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Transcript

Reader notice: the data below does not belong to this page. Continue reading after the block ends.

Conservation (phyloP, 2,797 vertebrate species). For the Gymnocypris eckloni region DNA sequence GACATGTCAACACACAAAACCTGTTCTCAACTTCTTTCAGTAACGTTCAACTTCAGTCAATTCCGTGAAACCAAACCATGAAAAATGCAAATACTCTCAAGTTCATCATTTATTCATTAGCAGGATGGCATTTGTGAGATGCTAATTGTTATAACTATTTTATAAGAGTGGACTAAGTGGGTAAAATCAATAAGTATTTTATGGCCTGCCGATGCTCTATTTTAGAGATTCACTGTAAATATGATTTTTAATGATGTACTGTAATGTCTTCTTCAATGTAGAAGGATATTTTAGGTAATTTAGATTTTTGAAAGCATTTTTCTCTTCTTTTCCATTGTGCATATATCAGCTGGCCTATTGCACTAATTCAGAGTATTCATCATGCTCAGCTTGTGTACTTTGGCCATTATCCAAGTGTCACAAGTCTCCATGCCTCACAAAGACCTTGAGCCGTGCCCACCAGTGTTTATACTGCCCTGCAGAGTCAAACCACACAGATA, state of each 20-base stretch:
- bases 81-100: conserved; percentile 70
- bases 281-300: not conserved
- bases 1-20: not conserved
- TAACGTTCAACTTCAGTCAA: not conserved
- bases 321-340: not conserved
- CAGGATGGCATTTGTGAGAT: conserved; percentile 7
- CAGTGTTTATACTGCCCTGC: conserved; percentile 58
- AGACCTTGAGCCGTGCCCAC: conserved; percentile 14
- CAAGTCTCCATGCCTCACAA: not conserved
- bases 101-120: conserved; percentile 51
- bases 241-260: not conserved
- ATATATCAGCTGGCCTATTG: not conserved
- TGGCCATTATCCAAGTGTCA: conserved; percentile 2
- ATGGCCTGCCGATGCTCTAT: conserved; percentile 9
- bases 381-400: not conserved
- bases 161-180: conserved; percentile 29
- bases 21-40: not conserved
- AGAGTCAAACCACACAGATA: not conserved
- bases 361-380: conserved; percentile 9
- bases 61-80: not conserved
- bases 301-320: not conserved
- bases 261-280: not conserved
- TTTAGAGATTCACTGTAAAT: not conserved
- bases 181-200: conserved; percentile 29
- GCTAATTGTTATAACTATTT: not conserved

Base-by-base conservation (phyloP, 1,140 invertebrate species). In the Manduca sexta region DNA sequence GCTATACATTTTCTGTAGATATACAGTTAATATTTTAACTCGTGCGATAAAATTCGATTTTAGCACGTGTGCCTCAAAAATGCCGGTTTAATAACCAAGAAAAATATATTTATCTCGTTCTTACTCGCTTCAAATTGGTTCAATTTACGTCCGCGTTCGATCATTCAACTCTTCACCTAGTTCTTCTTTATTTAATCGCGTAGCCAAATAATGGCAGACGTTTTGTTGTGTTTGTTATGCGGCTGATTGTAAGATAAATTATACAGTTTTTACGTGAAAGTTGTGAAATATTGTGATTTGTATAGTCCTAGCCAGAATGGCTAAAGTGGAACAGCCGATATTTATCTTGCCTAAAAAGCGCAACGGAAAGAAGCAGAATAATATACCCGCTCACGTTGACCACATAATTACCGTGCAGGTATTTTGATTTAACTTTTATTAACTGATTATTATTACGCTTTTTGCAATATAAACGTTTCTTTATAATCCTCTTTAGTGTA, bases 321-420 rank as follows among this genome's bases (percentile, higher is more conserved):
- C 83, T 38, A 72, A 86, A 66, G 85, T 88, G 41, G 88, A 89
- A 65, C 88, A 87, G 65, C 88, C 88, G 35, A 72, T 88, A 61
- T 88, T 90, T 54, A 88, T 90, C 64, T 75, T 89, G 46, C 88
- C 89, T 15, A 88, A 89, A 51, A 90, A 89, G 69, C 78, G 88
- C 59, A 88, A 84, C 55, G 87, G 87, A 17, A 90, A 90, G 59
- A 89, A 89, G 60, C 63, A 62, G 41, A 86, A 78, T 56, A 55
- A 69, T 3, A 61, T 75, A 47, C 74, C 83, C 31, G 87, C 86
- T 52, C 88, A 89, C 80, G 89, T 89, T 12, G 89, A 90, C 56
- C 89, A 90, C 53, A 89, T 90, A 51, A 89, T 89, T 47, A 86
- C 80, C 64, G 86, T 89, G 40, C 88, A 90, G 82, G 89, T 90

Chapt 2.1 Proof Techniques Reading this week: 2.1 Proofs, Recursion and Analysis of Algorithms Motivations 1 Formal logic allows to perform detailed, direct proofs of the validity of arguments. However, proofs in formal logic can be rather long and complex to perform. Often a more informal proof is sufficient. In many situations we are not interested in the validity of an argument but if a conjecture is correct in a given interpretation. We have to be able to proof not only if something is correct but also if it is wrong. To be able to do this and to facilitate the proof of a large range of problems we need a variety of different proof techniques. Proof Techniques 1 Informal Proofs 2 In general we want to prove a conjecture P Q in a specific context. Once a conjecture is proven it becomes a theorem. Conjectures are often created based on inductive reasoning. Inductive reasoning describes the process of drawing conclusions based on a number of experiences. To prove a conjecture we have to apply deductive reasoning where the truth or falsity is verified by evaluating or transforming the conjecture. Proof Techniques Informal Proofs 3 Proofs are often presented in a narrative form, taking advantage of the properties of the specific context to allow shorter proofs. – Note: Informal proofs have to contain enough detail to be reproduceable and to be translated into a formal proof by introducing the rules specific to the context. – In informal proofs conjectures like ( x)(P(x) Q(x)) are mostly formulated as P(x) Q(x) where the quantifier is maintained only implicitly. In formal logic this would be achieved by applying universal instantiation and then later universal generalization. Proof Techniques 2 Proof Techniques 4 Informal proof methods : Disproof by counterexample Proof by exhaustion Direct proof Proof by contraposition Proof by contradiction Proof Techniques Terms 5 A few terms to remember: Axioms: Statements that are assumed true. • Example: Given two distinct points, there is exactly one line that contains them. Definitions: Used to create new concepts in terms of existing ones. Theorem: A proposition that has been proved to be true. • Two special kinds of theorems: Lemma and Corollary. • Lemma: A theorem that is usually not too interesting in its own right but is useful in proving another theorem. • Corollary: A theorem that follows quickly from another theorem. Proof Techniques 3 Proof by Counterexample 6 Inductive Reasoning: Drawing a conclusion from a hypothesis based on experience. Hence the more cases you find where P follows from Q, the more confident you are about the conjecture P Q. Deductive reasoning is applied to the same conjecture to ensure that it is indeed valid. Deductive reasoning can look for a counterexample that disproves the conjecture, i.e. a case when P is true but Q is false. Proof Techniques Counterexample 7 To prove that a conjecture is false it is sufficient to find a single example which contradicts the conjecture. Example: Prove or disprove: For any positive integer n, n2 10 + 5n. n n2 10+5n n2 < 10+5n 0 0 10 yes 1 1 15 yes 2 4 20 yes 3 9 25 yes 4 16 30 yes 5 25 35 yes 6 36 40 yes 7 49 45 False Proof Techniques 4 Counterexample 8 More examples of counterexample: All animals living in the ocean are fish. Every integer less than 10 is bigger than 5. There is no general way to find a specific counterexample. Moreover, there is no mechanical way to determine if a conjecture is true or false. Counter example is not trivial for all cases, so we have to use other proof methods. Proof Techniques Exhaustive Proof 9 If dealing with a finite domain in which the proof is to be shown to be valid, then using the exhaustive proof technique, one can go over all the possible cases for each member of the finite domain. Final result of this exercise: you prove or disprove the theorem but you could be definitely exhausted. This proof technique can only be applied if the set of cases is finite. One example of an exhaustive proof technique are truth tables in propositional logic. Proof Techniques 5 Example: Exhaustive Proof 10 Example: For any positive integer less than or equal to 5, the square of the integer is less than or equal to the sum of 10 plus 5 times the integer. n n2 10+5n n2 < 10+5n 0 0 10 yes 1 1 15 yes 2 4 20 yes 3 9 25 yes 4 16 30 yes 5 25 35 yes Proof Techniques Example: Exhaustive Proof 11 Example : Every even integer between 4 and 6 is the product of exactly 2 prime numbers. Number of cases: 4=2*2 6=2*3 Proof Techniques 6 Direct Proof 12 Direct Proof: Used when exhaustive proof doesn’t work. Using the rules of propositional and predicate logic, prove P Q. Hence, assume the hypothesis P and prove Q. Hence, a formal proof would consist of a proof sequence to go from P to Q. Proof Techniques Direct Proof Example 13 Example: If an integer is divisible by 6, then twice that integer is divisible by 4. Proof: Since x is divisible by 6, x can be written as x = 6k where k is an integer. We have 2x = 2 * (6k) = 12k = 4 *(3k). Since 3k is an integer, 2x is divisible by 4. Proof Techniques 7 Direct Proof Example 14 Consider the conjecture : x is an even integer Λ y is an even integer the product xy is an even integer. OR: (x) (y)(x is an even integer Λ y is an even integer xy is an even integer) Formal Proof: A complete formal proof sequence might look like the following: 1. x is an even integer Λ y is an even integer hyp 2. (x)[x is even integer (k)(k is an integer Λ x = 2k)] number fact (definition of even integer) 3. x is even integer (k)(k is an integer Λ x = 2k) 2,ui 4. y is even integer (k)(k is an integer Λ y = 2k) 2,ui 5. x is an even integer 1,sim 6. (k)(k is an integer Λ x = 2k) 3,5,mp 7. m is an integer Λ x = 2m 6, ei 8. y is an even integer 1,sim Proof Techniques 15 9. 10. 11. 12. 13. 14. 15. 16. 17. 18. 19. 20. 21. 22. Direct Proof Example (contd.) (k)(k is an integer Λ y = 2k) 4,8,mp n is an integer and y = 2n 9, ei x = 2m 7,sim y = 2n 10, sim xy = (2m)(2n) 11, 12, substitution of equals xy = 2(2mn) 13, multiplication fact m is an integer 7,sim n is an integer 10, sim 2mn is an integer 15, 16, number fact xy = 2(2mn) Λ 2mn is an integer 14, 17, con (k)(k is an integer Λ xy = 2k) 18,eg (x)((k)(k is an integer Λ x = 2k) x is even integer) number fact (definition of even integer) (k)(k an integer Λ xy = 2k) xy is even integer 20, ui xy is an even integer 19, 21, mp Proof Techniques 8 Direct Proof Example (cont’d.) 16 Direct Proof: The above lengthy proof can be done by using narrative and proved using a shorter informal direct proof. Proof: Let x = 2m and y = 2n, where m and n are integers. Then xy = (2m)(2n) = 2 (2mn) = 2k where k= 2mn and is an integer. Thus xy has the form 2k. Based on the definition of even number, xy is therefore even. Proof Techniques Proof by Contraposition 17 Use the variants of P Q to prove the conjecture. From the inference rules of propositional logic, we know a rule called contraposition (termed “cont” in short). It states that (Q P) (P Q) (a Tautology). Q P is the contrapositive of P Q. Hence, proving the contrapositive implies proving the conjecture. The contrapositive is different from the converse of a conjecture. The converse Q P is not tautologically equivalent to the conjecture P Q and proving the converse does not prove the conjecture. Proof Techniques 9 Proof by Contraposition 18 Example: Prove that if the square of an integer is odd, then the integer must be odd Hence, prove n2 odd n odd To do a proof by contraposition prove n even n2 even If n is even, then it can be written as 2m where m is an integer, i.e. even/odd. Then, n2 = 4m2 which is always even no matter what m2 is because of the factor 4. Proof Techniques Example: Proof by Contraposition 19 Example: If x is positive, so is x + 1. Example: If there are more than n assignment sheets given out to n students, then some student gets more than one assignment sheet. Proof Techniques 10 Indirect Proof: Proof by Contradiction 20 Proof by contradiction uses again a transformation of the original conjecture as P Λ Q. Here the argument P Λ Q 0 is proven. Derived from the definition of contradiction which says P Λ Q 0 we use the fact that (P Λ Q 0) (P Q) is a tautology. In a proof of contradiction, one assumes that the hypothesis and the negation of the conclusion are true and then to deduce some contradiction from these assumptions. Proof Techniques Proof by Contradiction 21 Example 1: Prove that “If a number added to itself gives itself, then the number is 0.” The hypothesis (P) is x + x = x and the conclusion (Q) is x = 0. Hence, the hypotheses for the proof by contradiction are: x + x = x and x 0 (the negation of the conclusion) Then 2x = x and x 0, hence dividing both sides by x, the result is 2 = 1, which is a contradiction. Hence, (x + x = x) (x = 0). Proof Techniques 11 Proof by Contradiction 22 Example 2: Prove “For all real numbers x and y, if x + y 2, then either x 1 or y 1.” Proof Techniques Proof by Contradiction 23 Example 3: The sum of even integers is even. Proof: Let x = 2m, y = 2n for integers m and n P: (x is even) Λ (y is even) Q: (x + y) is even. Q’ assumes that x + y is odd. From original P we have x + y = 2m + 2n , From Q’, we have x + y = 2k + 1 So we have x + y = 2m + 2n = 2k + 1 for some integer k. Hence, 2*(m + k - n) = 1, where m + n - k is some integer. This is a contradiction since 1 is not even. Proof Techniques 12 Summarizing Proof techniques 24 Proof Technique Approach to prove P Q Remarks Exhaustive Proof Demonstrate P Q for all cases May only be used for finite number of cases Direct Proof Assume P, deduce Q The standard approachusually the thing to try Proof by Contraposition Assume Q, derive P Use this Q if as a hypothesis seems to give more ammunition then P would Proof by Contradiction Assume P Λ Q , deduce a contradiction Use this when Q says something is not true Serendipity Not really a proof technique Fun to know Proof Techniques Exercise: Which Proof technique is used? 25 Example 1: Conjecture: There are more odd natural numbers smaller than 10 that there are even ones. Proof: There are 5 odd natural numbers smaller than 10 (1, 3, 5, 7, and 9). There are 4 even ones (2, 4, 6, and 8). Therefore there are more odd natural numbers smaller than 10 than there are even ones. Proof Technique: Proof Techniques 13 Exercise: Which Proof technique is used? 26 Example 2: Conjecture: The sum of an even and an odd integers is odd. Proof: Let n = 2* k and m = 2 * h + 1 be an even and an odd integer, respectively. (k and h are integers). Then their sum is m+n = 2*k +2 *h + 1 = 2 (k +h)+1 and thus odd. Proof Technique: Proof Techniques Exercise: Which Proof technique is used? 27 Example 3: Conjecture: If the product of two integers is even, then at least one of the integers is even. Proof: Assume both integers are odd, then their product is m = (2 *k+1) (2*h+1) = 4kh +2k + 2h + 1 = 2 (2kh +k +h) + 1 and thus odd. Proof Technique: Proof Techniques 14 Exercise: Which Proof technique is used? 28 Example 4: Conjecture: The sum of two odd integers is even. Proof: Suppose the sum m is odd. Then there is an integer k such that m = 2 * k+1. Since m is the sum of two integers, it can be written as 2 * k+1 = x + y and therefore at least one of the two integers has to be even. Proof Technique: Proof Techniques 15